Pitchside Europe

Ambitious Monaco changing the face of European football


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Monaco president Dmitri Rybolovlev confirms the signing of Colombian striker Radamel Falcao (Reuters)

Almost immediately upon securing promotion back to Ligue 1 after a two-year absence, and before the summer transfer window has even officially opened, Monaco have set about splashing the cash as they look to change the face of French, and European, football.

The principality club have agreed to spend well over €100 million to bring in Radamel Falcao from Atletico Madrid, Porto duo João Moutinho and James Rodriguez and veteran Real Madrid defender Ricardo Carvalho, with promising Valenciennes centre-back Nicolas Isimat-Mirin the next to arrive at the Stade Louis II.

If coach Claudio Ranieri and sporting director Vadim Vasilyev are to be believed, however, there will not be many more new faces in Monaco before the start of next season.

"We want the current squad to evolve, but we don't want a revolution," says the recently-appointed Russian Vasilyev. "We absolutely must maintain a balance."

But regardless of what Monaco do next, their return to Ligue 1 and the transfer business they have already done raises some important questions that need to be addressed.

Sticking out like a sore thumb is the issue of Financial Fair Play (FFP). UEFA say that one of the main goals of the FFP rules they are currently introducing is to "encourage clubs to operate on the basis of their own revenues," while a club's aggregate deficit cannot go beyond €45 million (£38.5m) in the next two seasons.

At first glance, it is hard to see how Monaco - whose turnaround in fortunes has come about since Russian billionaire Dimitri Rybolovlev took over in December 2011 - can comply with these rules.

Their accounts for the 2011-12 season showed income of just €21 million, while spending on wages was already €31.5 million. They were struggling in Ligue 2 during the period in question, but clearly a lot will need to be done on the accounting side, especially with average attendances at the Stade Louis II just 5,295 in the season just finished.

Generating significant match-day revenue is not really an option, and FFP means that they will not so easily be able to rely on cash injections from Rybolovlev either.

"We must follow the rules," admits Vasilyev, once an employee in the Soviet Ministry of Foreign Affairs. "But at the beginning, you need to be able to invest to build future success."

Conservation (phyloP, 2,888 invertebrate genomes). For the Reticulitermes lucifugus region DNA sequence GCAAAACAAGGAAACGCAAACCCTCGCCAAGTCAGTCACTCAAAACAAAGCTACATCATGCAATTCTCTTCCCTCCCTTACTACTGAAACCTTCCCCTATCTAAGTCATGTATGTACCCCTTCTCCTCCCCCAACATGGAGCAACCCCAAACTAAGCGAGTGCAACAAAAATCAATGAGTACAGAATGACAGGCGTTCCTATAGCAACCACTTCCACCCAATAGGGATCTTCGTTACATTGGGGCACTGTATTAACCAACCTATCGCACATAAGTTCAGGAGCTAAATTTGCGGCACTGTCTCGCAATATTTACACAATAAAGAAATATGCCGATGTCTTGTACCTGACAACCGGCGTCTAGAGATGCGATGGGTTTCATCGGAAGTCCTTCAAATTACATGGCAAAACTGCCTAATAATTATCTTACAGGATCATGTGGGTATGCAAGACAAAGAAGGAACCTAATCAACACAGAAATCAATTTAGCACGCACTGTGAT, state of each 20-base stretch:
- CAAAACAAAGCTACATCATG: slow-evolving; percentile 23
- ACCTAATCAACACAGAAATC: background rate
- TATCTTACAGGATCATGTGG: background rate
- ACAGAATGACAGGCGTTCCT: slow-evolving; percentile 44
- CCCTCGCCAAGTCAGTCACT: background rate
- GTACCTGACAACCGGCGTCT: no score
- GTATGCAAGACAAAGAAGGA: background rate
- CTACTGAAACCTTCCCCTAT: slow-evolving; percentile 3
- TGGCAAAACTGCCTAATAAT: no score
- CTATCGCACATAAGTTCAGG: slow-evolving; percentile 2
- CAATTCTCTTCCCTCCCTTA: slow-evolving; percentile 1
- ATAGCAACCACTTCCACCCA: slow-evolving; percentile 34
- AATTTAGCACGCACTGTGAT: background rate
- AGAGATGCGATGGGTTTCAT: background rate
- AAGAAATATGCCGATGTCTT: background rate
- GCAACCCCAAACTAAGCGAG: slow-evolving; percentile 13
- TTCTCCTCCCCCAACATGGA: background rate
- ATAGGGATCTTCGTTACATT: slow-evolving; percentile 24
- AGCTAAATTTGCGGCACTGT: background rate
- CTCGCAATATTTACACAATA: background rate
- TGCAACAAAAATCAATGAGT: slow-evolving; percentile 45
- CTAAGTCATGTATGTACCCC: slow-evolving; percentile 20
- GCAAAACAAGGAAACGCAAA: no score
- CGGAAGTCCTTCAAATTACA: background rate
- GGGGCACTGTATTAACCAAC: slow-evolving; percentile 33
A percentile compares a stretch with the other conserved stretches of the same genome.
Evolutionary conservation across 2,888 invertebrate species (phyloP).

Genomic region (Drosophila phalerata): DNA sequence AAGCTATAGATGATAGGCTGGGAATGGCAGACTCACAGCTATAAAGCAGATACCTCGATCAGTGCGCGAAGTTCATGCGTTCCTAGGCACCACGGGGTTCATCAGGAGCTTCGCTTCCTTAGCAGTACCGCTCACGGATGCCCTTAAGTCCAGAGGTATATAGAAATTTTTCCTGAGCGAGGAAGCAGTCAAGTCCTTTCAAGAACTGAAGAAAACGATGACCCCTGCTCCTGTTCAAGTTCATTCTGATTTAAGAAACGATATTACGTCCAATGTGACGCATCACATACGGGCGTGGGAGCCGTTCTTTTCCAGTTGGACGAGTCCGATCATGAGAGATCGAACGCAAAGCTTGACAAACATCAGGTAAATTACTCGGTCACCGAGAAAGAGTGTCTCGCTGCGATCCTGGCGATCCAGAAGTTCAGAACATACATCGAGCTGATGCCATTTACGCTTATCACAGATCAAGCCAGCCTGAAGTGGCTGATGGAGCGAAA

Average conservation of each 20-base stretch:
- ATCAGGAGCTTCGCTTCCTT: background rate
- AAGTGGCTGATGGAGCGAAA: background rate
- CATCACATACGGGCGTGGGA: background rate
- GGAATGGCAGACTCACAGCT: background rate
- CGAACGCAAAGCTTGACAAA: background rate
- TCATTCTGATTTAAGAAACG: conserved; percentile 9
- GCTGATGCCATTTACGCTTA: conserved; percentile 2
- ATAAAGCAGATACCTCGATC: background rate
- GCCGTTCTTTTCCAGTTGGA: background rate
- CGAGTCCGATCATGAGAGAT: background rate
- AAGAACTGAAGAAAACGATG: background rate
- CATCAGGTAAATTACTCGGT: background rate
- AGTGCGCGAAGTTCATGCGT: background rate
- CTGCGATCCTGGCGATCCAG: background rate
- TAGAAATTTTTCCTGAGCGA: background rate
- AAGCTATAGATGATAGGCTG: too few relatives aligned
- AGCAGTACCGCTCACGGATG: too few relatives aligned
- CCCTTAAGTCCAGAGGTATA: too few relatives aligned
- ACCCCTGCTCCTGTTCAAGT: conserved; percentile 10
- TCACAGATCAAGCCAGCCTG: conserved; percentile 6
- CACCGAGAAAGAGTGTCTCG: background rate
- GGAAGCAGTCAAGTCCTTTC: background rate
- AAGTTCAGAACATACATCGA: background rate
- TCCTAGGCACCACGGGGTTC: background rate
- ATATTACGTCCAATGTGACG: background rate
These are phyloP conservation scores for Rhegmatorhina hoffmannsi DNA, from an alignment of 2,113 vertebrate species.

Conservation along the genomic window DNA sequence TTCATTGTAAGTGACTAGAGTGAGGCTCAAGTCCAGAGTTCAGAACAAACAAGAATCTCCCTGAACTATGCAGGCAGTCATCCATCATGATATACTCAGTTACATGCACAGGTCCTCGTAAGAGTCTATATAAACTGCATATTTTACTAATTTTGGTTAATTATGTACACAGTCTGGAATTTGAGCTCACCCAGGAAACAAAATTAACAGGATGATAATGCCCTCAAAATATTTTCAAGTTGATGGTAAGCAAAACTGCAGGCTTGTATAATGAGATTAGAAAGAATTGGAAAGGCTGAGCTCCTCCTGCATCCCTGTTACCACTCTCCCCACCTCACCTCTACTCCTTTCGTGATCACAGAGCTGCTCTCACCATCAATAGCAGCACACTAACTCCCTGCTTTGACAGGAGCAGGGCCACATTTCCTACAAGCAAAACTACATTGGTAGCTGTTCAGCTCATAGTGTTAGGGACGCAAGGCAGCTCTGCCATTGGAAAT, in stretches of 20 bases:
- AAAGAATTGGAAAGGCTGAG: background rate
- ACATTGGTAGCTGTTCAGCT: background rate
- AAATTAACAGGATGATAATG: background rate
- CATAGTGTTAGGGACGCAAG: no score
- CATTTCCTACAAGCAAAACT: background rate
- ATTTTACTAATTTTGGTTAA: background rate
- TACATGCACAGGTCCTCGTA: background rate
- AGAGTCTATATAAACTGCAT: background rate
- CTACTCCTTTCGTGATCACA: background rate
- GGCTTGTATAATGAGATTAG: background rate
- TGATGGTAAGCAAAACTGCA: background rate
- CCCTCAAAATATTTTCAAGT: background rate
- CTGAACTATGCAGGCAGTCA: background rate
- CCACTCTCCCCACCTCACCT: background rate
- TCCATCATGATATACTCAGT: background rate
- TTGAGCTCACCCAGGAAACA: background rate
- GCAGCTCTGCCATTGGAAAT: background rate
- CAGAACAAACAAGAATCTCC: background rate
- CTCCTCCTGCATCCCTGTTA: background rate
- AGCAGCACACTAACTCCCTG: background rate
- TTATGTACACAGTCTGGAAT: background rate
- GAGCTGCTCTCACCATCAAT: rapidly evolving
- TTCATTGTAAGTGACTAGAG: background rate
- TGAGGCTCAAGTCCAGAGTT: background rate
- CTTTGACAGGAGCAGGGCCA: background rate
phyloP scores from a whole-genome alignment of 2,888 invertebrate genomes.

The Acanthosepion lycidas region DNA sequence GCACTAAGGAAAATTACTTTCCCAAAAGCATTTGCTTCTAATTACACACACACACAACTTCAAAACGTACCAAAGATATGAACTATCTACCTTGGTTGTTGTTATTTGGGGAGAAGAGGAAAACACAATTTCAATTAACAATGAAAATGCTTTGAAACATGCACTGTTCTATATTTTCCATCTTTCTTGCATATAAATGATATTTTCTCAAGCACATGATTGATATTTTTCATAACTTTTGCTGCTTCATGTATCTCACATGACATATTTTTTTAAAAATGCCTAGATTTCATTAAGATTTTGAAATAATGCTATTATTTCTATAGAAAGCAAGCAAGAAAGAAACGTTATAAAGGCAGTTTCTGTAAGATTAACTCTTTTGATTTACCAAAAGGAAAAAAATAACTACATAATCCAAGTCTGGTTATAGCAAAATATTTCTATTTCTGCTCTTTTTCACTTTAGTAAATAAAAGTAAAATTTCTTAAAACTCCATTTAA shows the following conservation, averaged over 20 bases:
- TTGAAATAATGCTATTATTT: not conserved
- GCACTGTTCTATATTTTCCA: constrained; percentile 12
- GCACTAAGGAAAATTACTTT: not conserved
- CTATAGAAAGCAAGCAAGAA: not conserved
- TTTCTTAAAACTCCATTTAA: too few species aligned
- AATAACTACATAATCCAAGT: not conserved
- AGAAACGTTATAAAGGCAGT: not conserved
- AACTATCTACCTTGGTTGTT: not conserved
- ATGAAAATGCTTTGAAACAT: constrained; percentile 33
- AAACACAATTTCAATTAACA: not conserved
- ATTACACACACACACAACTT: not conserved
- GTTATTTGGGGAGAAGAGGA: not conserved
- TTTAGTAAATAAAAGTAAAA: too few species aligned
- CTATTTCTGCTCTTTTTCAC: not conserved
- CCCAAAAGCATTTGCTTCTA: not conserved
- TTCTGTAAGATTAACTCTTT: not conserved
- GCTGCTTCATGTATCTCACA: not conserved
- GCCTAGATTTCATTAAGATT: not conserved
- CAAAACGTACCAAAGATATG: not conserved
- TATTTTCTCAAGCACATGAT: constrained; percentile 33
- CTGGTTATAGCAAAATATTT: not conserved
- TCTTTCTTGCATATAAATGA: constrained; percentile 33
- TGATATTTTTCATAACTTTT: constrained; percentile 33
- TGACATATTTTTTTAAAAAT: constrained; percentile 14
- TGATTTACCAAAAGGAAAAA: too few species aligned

There is another row simmering, though, as Monaco challenge a decision taken in March by the French league to change its rules and force all clubs to adhere to the French tax system from June 2014. It was a move aimed at ending Monaco's huge fiscal advantages when compared with all other French clubs.

Foreigners playing for Monaco pay no income tax, while French players must pay tax in France, but social charges are much smaller. Their appeal against the rule change is set to be heard later this month, but rival clubs appear determined to push it through, even if Lyon president Jean-Michel Aulas has admitted that the presence in Ligue 1 of two clubs as ambitious as Paris Saint-Germain and Monaco could lead to a better television deal for all concerned.

So, is the rise of Rybolovlev's Monaco a good thing for French football as a whole? From the outside looking in, the answer is undoubtedly yes. For several years, Ligue 1 was one of the most competitive around but suffered in Europe because of the lack of a truly outstanding team.

The recent rise of PSG has increased outside interest, but there have been fears that they will run away with the title for years to come.

Now they appear to have a credible rival, while there is every reason to believe that the knock-on effect will be positive. Vasilyev says Monaco are keen to spend money in the French market, which would in turn help their rivals reinvest.

And the presence of PSG and Monaco may well benefit the likes of Marseille, Lyon and Lille in the long run as outside interest in the French game grows further. In particular, new investors could be tempted to invest in a club such as Marseille, who are currently building a stunning new-look stadium and boast the biggest support in France.

The emergence of a genuine rival could even be good news for PSG. The capital club's president Nasser Al-Khelaifi said recently that he was pleased to see Monaco come back up, and the prospect of competing against a side spearheaded by Falcao could persuade the likes of Zlatan Ibrahimovic and Thiago Silva to stay with the champions even if coach Carlo Ancelotti gets his desired move away from the Parc des Princes.

Either way, the start of the 2013-14 season cannot come soon enough.

Andy Scott | Follow on Twitter

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